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Embezzlement convictions for cashing someone else's tax returns


It is not uncommon for federal indictments to include multiple charges, especially when the alleged crimes involved have to do with fraud. Two Georgia men have recently been found guilty of identity theft and embezzlement, and there are still pending charges against one of them.

The two men reportedly cashed tax return checks made out to other people in the early months of 2011. The men are said to have pocketed around $700,000 before being caught for misappropriating funds. An embezzlement charge, as a crime of theft, frequently comes down on employees who have improperly exercised authority over company assets, but in this case the men were charged with theft of government property.

Federal crimes generally come with heftier penalties and sentences than crimes at the state or local level, making it that much more important for an arrestee to know their rights and seek out skilled assistance. Federal sentencing guidelines help judges and juries decide appropriate punishments, but criminal law usually sees quite a lot of negotiation when it comes to which charges to pursue and what penalties should be doled out.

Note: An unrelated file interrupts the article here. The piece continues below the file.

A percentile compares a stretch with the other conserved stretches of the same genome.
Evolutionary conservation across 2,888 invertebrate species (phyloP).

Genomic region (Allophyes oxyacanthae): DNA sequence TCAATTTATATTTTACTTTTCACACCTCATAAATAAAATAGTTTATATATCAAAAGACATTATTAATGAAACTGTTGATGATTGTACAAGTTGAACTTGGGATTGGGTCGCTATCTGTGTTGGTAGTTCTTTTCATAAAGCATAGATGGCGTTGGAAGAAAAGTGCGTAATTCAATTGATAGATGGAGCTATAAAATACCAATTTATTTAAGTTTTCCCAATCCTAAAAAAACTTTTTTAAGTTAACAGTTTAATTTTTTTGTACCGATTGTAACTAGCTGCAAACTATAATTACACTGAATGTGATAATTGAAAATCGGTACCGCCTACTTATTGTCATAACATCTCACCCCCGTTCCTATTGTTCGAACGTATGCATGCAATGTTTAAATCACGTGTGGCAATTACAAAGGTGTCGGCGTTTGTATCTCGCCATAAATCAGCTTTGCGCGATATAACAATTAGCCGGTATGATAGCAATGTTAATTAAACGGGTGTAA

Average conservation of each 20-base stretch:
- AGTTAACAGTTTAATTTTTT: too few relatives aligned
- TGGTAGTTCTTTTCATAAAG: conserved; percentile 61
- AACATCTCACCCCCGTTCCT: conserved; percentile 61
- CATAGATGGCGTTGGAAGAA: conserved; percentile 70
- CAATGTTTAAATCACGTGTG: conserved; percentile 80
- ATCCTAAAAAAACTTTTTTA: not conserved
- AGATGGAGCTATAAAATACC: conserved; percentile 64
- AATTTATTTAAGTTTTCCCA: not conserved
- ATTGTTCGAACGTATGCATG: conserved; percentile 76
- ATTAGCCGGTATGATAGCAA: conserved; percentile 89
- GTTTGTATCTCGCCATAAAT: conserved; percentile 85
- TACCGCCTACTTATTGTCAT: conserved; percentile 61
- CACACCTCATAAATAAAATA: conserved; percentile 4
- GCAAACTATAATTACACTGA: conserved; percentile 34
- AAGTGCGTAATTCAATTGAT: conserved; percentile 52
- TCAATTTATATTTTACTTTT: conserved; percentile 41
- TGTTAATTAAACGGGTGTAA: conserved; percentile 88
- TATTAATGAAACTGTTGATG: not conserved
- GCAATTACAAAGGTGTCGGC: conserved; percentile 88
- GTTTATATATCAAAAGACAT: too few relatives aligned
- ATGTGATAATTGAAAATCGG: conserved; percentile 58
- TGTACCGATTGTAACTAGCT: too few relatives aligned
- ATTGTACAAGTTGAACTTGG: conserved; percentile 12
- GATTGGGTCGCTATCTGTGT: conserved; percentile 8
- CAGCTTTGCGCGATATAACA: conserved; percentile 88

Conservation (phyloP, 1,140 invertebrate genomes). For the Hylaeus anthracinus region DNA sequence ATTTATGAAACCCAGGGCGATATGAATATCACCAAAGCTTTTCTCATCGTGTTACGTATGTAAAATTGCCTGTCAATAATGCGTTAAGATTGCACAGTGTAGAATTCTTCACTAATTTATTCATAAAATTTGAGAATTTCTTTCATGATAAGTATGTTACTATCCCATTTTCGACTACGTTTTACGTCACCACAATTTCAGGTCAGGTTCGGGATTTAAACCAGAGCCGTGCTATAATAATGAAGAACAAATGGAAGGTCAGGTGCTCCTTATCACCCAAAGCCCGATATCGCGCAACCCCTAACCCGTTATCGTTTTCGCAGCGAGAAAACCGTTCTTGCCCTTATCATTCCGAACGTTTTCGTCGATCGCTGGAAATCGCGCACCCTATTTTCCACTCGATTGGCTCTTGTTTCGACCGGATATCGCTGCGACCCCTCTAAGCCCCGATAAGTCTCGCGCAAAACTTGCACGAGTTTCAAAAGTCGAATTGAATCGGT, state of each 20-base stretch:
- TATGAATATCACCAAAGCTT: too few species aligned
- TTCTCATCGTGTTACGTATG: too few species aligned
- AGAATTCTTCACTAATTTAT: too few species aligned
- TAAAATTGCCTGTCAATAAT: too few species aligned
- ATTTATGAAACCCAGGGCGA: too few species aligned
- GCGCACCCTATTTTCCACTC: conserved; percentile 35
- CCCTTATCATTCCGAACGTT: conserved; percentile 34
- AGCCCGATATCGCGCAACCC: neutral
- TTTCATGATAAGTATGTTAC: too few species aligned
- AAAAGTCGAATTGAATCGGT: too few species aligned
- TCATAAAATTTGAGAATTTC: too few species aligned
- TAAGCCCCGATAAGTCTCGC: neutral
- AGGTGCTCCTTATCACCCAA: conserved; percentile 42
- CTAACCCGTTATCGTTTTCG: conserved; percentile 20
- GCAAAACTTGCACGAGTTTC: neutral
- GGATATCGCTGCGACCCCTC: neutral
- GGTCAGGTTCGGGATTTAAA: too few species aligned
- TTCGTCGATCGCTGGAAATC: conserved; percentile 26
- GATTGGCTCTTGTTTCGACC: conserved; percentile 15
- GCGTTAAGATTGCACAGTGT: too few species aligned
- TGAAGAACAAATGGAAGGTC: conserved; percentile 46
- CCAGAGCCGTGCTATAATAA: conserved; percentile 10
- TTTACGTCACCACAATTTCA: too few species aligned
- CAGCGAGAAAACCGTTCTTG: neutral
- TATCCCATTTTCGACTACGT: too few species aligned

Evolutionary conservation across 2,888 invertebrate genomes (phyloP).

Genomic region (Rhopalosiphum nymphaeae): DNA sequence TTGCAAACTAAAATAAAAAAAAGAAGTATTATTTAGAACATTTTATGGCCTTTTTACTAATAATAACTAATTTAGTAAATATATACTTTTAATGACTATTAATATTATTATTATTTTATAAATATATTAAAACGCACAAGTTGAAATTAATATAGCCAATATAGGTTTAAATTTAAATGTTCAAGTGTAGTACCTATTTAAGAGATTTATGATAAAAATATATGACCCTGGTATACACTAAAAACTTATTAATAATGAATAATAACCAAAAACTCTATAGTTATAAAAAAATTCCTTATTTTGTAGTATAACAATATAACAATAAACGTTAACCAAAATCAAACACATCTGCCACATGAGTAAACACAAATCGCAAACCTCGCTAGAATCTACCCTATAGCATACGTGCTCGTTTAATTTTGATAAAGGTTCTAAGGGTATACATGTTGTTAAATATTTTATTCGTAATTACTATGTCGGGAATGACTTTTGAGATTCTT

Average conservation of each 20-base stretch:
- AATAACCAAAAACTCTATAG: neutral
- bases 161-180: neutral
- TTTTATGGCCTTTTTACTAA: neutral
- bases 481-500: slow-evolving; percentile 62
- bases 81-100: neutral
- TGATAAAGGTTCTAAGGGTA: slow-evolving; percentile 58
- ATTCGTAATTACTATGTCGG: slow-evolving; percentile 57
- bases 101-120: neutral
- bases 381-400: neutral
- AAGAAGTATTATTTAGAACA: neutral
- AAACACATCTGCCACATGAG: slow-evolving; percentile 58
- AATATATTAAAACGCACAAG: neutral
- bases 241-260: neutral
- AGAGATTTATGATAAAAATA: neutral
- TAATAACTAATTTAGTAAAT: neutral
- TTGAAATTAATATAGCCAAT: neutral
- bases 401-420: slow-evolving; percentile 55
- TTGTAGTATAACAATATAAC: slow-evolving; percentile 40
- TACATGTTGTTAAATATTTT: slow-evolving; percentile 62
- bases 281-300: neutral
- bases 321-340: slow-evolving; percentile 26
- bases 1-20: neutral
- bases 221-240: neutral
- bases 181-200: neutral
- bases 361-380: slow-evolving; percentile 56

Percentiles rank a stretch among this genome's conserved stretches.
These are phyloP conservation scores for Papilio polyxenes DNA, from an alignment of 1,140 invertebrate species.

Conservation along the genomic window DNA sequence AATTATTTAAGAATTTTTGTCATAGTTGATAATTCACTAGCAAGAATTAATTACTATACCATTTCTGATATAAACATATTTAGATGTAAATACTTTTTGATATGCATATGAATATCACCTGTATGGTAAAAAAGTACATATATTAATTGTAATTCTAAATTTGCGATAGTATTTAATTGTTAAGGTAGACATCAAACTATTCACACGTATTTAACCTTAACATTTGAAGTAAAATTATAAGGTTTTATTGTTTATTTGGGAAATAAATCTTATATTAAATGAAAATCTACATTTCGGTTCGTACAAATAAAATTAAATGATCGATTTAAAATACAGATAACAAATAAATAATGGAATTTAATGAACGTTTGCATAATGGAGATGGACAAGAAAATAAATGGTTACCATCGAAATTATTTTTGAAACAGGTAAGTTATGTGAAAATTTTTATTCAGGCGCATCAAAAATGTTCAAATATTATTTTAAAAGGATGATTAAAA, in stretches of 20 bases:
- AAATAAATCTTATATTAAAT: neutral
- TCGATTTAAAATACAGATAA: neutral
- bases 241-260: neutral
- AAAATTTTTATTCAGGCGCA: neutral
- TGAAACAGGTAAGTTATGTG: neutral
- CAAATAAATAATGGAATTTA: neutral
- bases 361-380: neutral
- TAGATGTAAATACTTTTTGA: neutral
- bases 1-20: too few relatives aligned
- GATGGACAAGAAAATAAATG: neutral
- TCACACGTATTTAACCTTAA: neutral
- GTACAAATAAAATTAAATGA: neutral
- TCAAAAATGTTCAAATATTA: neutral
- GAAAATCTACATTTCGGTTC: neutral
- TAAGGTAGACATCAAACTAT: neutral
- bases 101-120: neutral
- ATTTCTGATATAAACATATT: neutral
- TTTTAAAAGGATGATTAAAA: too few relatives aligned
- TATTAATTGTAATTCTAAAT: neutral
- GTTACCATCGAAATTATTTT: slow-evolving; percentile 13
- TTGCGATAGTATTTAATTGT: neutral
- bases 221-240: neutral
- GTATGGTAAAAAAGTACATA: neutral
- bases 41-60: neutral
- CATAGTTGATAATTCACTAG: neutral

Depending on what the court is seeking to accomplish, whether it be setting an example or attempting to get an arrestee to incriminate a conspirator, a judge or prosecutor may be willing to negotiate charges or sentences. Every arrestee would like to see all charges dropped, but sometimes that hope is not realistic. When that is the case, looking at options like plea bargains can help to reduce overall penalties.

An arrestee should remember that multiple charges do not always mean multiple convictions, especially if an experienced attorney is at the helm of the case.

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